What do we teach our children but our same chaotic habits when we do not stop long enough to evaluate what is really important to be investing our time in? Activities for children have their time and place, but they do not replace the one-on-one time of teaching and relationship-building that Sabrina and I had this weekend. Do you really need to go to the mall? WalMart? Or could you rearrange your cupboard and remind yourself of what you already have? Is your freezer full of convenience food? Do you eat out more than once a week? Do you despair over your grocery bill? Take some time on the weekend to plan meals and a grocery list that does not spend most of your budget on prepared items that you could easily and cheaply make at home.

Our week is busy enough without adding any more to it. I work full time as an accounting manager and Sabrina goes to school and before/after-school program. Corrie works a long day in his tow truck. The only times we ask ourselves "is there more to life than this?" is if we have wasted our precious free time on things that don't bear fruit. For each family, those things will be different. I challenge you today to take some time to evaluate yours and pursue the balance that you have been longing for.

Hummus (mom_of_4 style)

1 can chickpeas, drained and rinsed
1 clove garlic, minced
1/4 cup tahini (sesame paste)
juice of 1 lemon
1 tsp cumin
salt to taste
enough olive oil to make desired texture

Put all ingredients but the olive oil into a food processor with the chopping blade. Whirl together while drizzling in olive oil. Stop occasionally to scrape down sides and taste balance of flavors. Hummus has been blended with enough oil when it is smooth with no lumps, not runny, but has a firm texture that can be dipped with raw veggies, crackers, or pita bread. It is also delicious as a spread on sandwiches or wraps.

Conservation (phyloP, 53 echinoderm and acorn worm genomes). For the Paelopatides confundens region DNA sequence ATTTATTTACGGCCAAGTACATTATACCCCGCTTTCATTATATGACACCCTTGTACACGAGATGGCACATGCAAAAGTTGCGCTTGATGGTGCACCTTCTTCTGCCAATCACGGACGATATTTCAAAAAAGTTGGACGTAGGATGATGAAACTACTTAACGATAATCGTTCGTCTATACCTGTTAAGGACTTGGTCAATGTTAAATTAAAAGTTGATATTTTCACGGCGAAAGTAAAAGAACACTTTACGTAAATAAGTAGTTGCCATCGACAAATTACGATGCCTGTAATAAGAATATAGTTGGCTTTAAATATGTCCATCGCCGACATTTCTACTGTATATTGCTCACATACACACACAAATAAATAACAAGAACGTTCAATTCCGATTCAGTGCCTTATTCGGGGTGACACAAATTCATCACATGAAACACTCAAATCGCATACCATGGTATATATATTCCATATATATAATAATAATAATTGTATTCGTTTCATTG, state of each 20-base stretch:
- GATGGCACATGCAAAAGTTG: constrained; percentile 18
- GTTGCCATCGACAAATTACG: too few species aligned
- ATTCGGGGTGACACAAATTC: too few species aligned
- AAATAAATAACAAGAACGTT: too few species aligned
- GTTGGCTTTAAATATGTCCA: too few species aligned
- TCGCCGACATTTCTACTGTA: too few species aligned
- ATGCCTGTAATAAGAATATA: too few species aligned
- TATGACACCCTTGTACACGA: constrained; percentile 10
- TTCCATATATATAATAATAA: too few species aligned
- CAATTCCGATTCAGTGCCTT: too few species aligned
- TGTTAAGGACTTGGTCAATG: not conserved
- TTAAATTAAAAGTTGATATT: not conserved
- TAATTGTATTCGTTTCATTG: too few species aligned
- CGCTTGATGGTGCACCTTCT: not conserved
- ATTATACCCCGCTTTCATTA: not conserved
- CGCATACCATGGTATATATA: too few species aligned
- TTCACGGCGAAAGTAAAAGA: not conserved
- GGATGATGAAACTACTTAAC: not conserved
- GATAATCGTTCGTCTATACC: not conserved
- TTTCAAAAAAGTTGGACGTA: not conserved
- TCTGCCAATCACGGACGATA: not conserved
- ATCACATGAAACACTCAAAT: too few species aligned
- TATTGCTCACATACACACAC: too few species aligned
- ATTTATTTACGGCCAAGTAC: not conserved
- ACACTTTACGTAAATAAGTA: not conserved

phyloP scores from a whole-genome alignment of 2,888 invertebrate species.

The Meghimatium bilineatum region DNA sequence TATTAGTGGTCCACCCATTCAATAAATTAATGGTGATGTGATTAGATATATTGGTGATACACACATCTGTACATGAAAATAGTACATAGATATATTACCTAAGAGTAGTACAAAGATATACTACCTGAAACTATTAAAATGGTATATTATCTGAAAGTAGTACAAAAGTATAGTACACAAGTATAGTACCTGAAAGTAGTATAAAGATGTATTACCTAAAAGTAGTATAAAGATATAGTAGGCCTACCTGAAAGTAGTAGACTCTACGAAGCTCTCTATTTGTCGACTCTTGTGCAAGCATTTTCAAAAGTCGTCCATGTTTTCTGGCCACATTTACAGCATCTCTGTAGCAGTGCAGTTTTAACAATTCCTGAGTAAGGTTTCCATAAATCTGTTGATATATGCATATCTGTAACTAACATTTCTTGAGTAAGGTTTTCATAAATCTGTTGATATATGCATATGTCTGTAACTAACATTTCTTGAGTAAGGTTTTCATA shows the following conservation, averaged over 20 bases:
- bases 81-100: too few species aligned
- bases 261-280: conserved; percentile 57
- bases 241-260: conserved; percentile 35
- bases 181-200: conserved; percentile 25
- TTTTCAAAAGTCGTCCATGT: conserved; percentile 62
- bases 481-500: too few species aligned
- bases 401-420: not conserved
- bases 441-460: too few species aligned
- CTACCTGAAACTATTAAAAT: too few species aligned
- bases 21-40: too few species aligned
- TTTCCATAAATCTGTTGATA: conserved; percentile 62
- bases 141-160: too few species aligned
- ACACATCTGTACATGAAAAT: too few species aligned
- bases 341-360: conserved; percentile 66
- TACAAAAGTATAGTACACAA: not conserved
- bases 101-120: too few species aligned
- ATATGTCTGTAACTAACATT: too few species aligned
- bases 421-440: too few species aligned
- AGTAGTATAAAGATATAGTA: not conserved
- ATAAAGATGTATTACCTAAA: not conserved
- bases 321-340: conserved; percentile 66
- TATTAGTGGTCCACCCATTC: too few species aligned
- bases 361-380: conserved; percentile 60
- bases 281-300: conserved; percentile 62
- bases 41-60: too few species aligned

A favorite high-protein, high-fibre, non-dairy snack! You can reduce the fat by substituting water for olive oil, but if you know me, you know that low-fat is not in my vocabulary.

Make-Ahead Lamb Stew

Printed from COOKS.COM

1 lb. lean boneless lamb stew meat, cut in 1-inch cubes
1 1/2 tbsp. olive or salad oil
1 sm. clove garlic, minced or pressed
3/4 c. regular strength chicken broth
1/2 c. dry white wine or more chicken broth
1/4 tsp. marjoram
1/4 tsp. savory leaves
2 med. carrots
1/4 lb. sm. white boiling onions (I like to use 2 shallots)
3 sm. new potatoes, cut in 1/2 inch thick slices (I use red potatoes, diced)
Chopped parsley
1/4 tsp. sage
1/4 tsp. grated lemon peel

Trim excess fat and membrane from lamb. Heat oil in a wide frying pan over medium heat; add lamb, cook uncovered, until well browned on all sides. Add garlic, stirring until lightly browned. Stir in chicken broth, wine, lemon peel, marjoram and savory. Cover and simmer for 1 hour.

Meanwhile, cut carrots diagonally in 1-inch lengths. Plunge onions into boiling water for about 1 minute; drain and peel. When lamb has simmered for 1 hour, add carrots, onions, and potato slices to frying pan. Then cover and simmer until vegetables are fork tender, approximately 30 to 35 minutes more.

With slotted spoon, lift vegetables and meat from pan and place in individual bowls. Turn heat to high and boil liquid to reduce to about 1/2 cup; pour over stew. Sprinkle with parsley.